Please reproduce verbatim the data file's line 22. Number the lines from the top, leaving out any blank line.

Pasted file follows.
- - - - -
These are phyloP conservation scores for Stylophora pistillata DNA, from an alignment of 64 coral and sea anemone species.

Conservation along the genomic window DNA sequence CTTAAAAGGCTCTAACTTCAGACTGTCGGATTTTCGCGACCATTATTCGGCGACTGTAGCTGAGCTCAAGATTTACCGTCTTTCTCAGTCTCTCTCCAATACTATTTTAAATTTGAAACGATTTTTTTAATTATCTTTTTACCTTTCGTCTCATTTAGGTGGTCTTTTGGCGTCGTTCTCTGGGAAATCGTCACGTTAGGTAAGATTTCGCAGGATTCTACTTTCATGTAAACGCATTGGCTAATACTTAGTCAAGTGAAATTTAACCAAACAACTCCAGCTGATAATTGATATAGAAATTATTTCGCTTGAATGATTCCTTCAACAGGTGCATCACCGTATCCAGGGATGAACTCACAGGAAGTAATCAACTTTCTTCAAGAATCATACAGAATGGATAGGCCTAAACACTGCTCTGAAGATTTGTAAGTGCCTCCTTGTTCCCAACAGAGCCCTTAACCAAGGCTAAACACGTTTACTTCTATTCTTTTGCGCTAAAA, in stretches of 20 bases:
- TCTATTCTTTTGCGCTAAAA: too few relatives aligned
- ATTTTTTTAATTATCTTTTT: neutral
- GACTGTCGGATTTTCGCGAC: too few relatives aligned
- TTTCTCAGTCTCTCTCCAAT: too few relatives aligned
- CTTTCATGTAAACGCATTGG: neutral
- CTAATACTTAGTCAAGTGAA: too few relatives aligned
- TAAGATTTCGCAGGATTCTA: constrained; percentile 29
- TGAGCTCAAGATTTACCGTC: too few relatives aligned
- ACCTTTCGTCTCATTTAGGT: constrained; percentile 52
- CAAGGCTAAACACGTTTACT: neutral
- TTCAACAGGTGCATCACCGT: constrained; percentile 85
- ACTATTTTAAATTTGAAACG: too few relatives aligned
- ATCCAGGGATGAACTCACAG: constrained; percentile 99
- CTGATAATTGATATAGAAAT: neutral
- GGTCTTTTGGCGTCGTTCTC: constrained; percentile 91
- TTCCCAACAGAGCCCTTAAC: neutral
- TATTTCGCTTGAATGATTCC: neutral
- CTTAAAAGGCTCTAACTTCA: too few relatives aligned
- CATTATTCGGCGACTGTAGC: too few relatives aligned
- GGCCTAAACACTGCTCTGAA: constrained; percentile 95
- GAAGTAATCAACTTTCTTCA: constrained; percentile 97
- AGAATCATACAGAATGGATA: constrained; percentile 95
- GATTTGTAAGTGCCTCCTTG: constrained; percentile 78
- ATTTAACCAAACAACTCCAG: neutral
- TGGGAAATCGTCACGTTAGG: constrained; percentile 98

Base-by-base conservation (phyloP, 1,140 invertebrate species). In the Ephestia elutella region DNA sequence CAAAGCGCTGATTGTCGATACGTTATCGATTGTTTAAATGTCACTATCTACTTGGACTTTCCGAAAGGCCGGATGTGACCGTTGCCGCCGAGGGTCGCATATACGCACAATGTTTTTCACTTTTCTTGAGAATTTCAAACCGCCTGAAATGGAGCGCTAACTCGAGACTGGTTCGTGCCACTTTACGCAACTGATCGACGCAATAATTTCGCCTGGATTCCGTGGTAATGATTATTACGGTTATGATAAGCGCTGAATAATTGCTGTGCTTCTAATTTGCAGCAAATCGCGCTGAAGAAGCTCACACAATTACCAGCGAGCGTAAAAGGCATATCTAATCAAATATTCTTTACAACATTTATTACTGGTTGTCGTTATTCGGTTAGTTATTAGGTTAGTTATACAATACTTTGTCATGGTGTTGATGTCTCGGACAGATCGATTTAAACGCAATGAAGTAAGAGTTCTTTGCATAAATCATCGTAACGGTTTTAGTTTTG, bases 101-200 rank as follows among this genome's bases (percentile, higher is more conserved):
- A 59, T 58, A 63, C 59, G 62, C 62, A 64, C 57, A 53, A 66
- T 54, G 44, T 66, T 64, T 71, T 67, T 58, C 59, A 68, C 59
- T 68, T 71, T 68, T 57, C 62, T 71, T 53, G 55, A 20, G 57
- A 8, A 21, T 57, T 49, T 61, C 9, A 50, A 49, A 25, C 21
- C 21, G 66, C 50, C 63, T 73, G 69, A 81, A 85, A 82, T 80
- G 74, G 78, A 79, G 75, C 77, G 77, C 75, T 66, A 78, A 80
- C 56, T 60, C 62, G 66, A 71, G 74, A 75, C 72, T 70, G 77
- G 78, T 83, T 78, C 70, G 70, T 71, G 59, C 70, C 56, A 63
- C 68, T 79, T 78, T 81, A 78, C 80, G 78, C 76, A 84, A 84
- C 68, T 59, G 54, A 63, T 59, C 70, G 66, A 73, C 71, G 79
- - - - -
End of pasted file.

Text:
- GGCCTAAACACTGCTCTGAA: constrained; percentile 95